Auto dealerships and service centers often utilize storage tanks for fuel, waste oil, and wastewater oil-water separators. They should closely review and understand Pennsylvania’s regulation of aboveground and underground storage tanks, especially important changes issued in late December 2018. Many new requirements became effective at that time, yet the Pennsylvania Department of Environmental Protection (“PADEP”) and the regulated community are still grappling with the practical application of some provisions. Owners and operators of regulated storage tanks should already be in compliance with the new requirements that are in effect. They should also continue to track additional developments, as some provisions are phased in and PADEP continues to release new forms and guidance. A few noteworthy changes for auto dealerships and service centers are briefly summarized below.
Background on the Final Rulemaking
The rulemaking was intended to align Pennsylvania’s storage tank program with the federal program administered by the U.S. Environmental Protection Agency (“EPA”). Under federal law, state agencies may develop their own regulatory programs to apply in lieu of the federal program, but the state program must be at least as stringent as the federal program. In 2015, EPA amended the federal underground storage tank (“UST”) regulations, giving state agencies three years to amend their own regulatory programs to match the federal program.
One of the notable changes in the rulemaking concerns the definition of USTs. Previously, many in the regulated community operated wastewater treatment tank systems, including oil-water separators (“OWSs”), as exempt from regulation. The rulemaking changed this, however, as this exemption now only applies to wastewater treatment tank systems that are regulated under certain sections of the federal Clean Water Act. On the other hand, the definition of aboveground storage tank (“AST”) specifically exempts flow-through process tanks, including OWSs. As applied to automotive dealerships and service centers, the use of a parking-lot OWS may trigger compliance obligations under the recent rulemaking, but PADEP has yet to release any guidance addressing this issue. Unfortunately, owners of previously unregulated/deferred storage tanks were only given sixty days from December 22, 2018, to register newly regulated tanks (deadline of February 20, 2019). As the regulated industry awaits further PADEP guidance, there is no indication whether PADEP would exercise enforcement discretion where the owner failed to register a tank because the obligation was unclear when the deadline passed. Stay tuned.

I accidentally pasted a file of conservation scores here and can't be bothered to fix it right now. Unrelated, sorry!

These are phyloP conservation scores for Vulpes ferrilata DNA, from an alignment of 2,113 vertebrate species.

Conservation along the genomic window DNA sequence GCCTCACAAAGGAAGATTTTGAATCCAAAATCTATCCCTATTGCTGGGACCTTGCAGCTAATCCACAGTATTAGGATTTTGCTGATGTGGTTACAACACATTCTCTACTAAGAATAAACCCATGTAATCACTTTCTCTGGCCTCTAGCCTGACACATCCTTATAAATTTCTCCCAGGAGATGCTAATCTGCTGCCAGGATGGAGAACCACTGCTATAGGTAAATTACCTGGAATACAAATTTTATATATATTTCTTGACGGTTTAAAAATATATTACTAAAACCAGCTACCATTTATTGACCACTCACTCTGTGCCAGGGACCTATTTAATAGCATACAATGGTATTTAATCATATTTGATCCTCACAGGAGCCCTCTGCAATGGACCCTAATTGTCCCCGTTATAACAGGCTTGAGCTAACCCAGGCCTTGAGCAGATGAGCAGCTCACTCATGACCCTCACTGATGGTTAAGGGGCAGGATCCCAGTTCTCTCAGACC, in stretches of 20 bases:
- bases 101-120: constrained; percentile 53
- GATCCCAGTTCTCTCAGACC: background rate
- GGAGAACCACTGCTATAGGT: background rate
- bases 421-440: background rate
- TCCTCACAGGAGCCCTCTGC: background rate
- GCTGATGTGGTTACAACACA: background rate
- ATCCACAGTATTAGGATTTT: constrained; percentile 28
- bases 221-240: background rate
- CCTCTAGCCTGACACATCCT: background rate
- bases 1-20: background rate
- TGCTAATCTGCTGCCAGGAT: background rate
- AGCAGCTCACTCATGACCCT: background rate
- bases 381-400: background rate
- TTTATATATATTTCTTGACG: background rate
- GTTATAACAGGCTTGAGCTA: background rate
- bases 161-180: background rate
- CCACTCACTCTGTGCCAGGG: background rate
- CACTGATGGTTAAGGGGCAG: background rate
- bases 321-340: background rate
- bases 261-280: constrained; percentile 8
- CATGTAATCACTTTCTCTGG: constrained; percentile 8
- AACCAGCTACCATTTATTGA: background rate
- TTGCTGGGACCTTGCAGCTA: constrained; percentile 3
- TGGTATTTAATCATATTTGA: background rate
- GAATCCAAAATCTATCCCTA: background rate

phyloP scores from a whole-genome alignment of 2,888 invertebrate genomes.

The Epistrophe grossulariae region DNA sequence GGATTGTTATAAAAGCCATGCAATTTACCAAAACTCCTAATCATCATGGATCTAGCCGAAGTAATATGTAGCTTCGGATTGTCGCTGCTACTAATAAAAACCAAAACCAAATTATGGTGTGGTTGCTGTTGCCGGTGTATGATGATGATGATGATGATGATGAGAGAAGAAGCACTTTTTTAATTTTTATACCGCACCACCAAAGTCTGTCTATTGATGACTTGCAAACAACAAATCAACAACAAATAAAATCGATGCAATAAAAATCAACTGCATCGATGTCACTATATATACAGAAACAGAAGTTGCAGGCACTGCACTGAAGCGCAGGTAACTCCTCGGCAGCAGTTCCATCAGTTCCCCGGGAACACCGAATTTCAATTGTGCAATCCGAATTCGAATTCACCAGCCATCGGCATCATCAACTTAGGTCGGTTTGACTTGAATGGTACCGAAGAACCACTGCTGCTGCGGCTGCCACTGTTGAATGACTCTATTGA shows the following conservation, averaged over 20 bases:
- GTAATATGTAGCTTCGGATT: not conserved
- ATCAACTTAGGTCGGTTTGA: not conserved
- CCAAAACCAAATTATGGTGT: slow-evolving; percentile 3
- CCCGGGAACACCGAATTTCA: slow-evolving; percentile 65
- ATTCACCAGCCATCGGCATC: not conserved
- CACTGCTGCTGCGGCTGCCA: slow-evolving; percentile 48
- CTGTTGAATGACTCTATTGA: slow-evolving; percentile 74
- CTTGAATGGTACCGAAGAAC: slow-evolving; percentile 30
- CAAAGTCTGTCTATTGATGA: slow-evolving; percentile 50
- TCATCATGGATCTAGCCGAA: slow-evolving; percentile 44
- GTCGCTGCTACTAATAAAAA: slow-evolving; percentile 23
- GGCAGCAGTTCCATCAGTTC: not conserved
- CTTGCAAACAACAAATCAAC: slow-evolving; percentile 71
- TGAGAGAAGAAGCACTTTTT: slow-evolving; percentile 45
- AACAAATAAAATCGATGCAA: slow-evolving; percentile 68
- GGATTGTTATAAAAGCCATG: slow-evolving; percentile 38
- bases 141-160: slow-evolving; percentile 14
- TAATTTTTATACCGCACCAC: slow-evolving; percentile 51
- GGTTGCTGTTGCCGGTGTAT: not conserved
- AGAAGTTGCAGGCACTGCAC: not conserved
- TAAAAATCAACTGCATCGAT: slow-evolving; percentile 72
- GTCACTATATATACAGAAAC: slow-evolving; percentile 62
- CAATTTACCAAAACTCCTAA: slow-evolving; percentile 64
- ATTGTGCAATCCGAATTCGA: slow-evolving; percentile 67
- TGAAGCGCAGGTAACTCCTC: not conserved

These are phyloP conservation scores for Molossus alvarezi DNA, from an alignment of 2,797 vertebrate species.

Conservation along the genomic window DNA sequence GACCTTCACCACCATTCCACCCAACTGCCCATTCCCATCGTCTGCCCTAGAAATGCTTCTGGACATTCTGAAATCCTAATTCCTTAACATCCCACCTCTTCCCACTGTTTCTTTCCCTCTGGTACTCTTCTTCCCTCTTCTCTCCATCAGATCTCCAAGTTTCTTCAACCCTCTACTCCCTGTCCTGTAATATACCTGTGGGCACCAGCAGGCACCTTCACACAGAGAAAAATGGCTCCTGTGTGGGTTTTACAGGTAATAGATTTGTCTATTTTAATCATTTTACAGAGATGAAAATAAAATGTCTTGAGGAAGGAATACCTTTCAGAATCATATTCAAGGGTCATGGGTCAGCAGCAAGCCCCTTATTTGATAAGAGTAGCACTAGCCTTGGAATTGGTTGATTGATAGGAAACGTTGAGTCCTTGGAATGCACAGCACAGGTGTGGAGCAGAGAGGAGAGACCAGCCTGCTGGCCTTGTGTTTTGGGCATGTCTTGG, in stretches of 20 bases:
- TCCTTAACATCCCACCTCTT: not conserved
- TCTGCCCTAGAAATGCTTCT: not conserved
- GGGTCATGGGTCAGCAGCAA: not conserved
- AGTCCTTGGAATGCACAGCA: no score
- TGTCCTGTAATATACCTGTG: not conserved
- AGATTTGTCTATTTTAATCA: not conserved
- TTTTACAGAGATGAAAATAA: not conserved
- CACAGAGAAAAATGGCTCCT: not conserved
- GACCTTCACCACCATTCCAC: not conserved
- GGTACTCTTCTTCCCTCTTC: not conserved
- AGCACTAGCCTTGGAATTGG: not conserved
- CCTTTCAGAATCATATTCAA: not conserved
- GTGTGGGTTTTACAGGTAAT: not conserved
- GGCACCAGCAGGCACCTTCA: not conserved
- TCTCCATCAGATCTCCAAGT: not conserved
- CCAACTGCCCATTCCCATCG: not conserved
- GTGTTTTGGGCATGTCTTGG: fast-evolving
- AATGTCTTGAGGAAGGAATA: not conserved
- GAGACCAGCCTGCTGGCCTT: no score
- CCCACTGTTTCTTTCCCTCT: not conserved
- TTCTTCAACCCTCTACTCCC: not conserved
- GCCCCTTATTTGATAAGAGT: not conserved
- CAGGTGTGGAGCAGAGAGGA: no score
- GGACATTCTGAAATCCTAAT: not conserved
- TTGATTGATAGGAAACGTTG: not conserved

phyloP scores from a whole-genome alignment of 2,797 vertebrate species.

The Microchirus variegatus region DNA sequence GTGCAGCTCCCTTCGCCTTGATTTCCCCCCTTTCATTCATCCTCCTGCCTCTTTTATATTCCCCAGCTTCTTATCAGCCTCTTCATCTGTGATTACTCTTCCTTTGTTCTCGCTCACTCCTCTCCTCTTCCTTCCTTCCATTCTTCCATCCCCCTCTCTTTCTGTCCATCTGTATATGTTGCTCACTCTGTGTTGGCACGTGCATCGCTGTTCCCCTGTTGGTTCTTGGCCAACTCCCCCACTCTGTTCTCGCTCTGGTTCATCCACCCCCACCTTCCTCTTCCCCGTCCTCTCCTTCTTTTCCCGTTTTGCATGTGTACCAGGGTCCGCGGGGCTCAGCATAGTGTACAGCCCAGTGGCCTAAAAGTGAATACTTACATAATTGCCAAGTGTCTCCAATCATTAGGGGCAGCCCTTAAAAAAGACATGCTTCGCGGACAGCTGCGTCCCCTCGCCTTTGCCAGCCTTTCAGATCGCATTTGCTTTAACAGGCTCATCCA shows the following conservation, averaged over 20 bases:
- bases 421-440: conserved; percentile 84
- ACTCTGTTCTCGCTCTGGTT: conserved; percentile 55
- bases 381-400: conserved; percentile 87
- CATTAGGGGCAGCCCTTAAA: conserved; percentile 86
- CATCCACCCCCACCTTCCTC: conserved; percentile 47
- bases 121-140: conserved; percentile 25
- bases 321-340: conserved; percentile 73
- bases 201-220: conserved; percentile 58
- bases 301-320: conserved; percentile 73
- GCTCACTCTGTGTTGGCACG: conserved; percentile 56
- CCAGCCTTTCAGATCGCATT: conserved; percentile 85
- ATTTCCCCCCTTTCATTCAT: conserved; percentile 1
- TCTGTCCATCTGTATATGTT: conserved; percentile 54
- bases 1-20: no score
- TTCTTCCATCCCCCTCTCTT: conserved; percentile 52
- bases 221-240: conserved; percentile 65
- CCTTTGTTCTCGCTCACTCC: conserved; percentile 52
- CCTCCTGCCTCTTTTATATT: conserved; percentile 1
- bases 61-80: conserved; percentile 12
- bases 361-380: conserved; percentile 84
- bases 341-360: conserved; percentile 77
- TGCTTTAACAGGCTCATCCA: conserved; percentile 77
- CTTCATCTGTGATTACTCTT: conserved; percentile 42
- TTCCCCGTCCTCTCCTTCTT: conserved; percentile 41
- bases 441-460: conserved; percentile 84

“Suspected Releases” and Release Reporting
There are also important changes to the release investigation and reporting procedures. They now require owners and operators of USTs to conduct an investigation whenever an “indication of a suspected release” occurs. “Suspected release” remains undefined under the new regulations, but there is a list of six conditions that constitute an “indication of a suspected release,” such as the presence of water in a UST system.
Once the investigation of the suspected release is completed, owners and operators of USTs are required to report confirmed releases. Additionally, owners and operators of USTs are now required to report suspected releases when an investigation is inconclusive (i.e., the investigation cannot determine whether a release has or has not occurred). As before, when an investigation confirms that no release has occurred, no further action is required aside from recovering and removing the regulated substance.
New Periodic Testing and Inspection Requirements
Looking forward, two new regulatory provisions added by the final rulemaking will be phased in over the next two years. The first provision addresses periodic testing requirements for overfill prevention equipment, containment sumps, spill prevention equipment, and release detection equipment. Generally, this equipment must be tested at least every three years using the specifications of the original manufacturer, an approved code of practice, or PADEP guidance.
The second provision concerns monthly and annual walkthrough inspection requirements. By December 22, 2019, owners of USTs must begin to conduct and document monthly walkthrough inspections for spill and release detection equipment. Similarly, owners of USTs must inspect containment sumps and handheld release detection equipment annually.
Changes to PADEP’s Reports and Forms
Along with the new testing and inspection provisions, PADEP released a number of new forms and reports that must be completed by owners and operators of storage tanks to evidence compliance with the new regulatory requirements. Additionally, PADEP revised several existing forms, such as the permitting and registration application. Owners and operators of storage tanks should ensure that the forms used in their operations are up-to-date.
Complying with the New Storage Tank Regulations
Although many of the regulations have been effective since December 2018, several questions remain regarding the status of certain storage tank features, such as OWSs. Auto dealerships, service centers, and other entities potentially affected by the regulations should thoroughly review the changes and remain apprised of additional developments and PADEP interpretations. If you have any questions concerning how the new storage tank regulations apply to your operations, you may contact the authors or other members of McNees’s Auto Dealer Practice Group.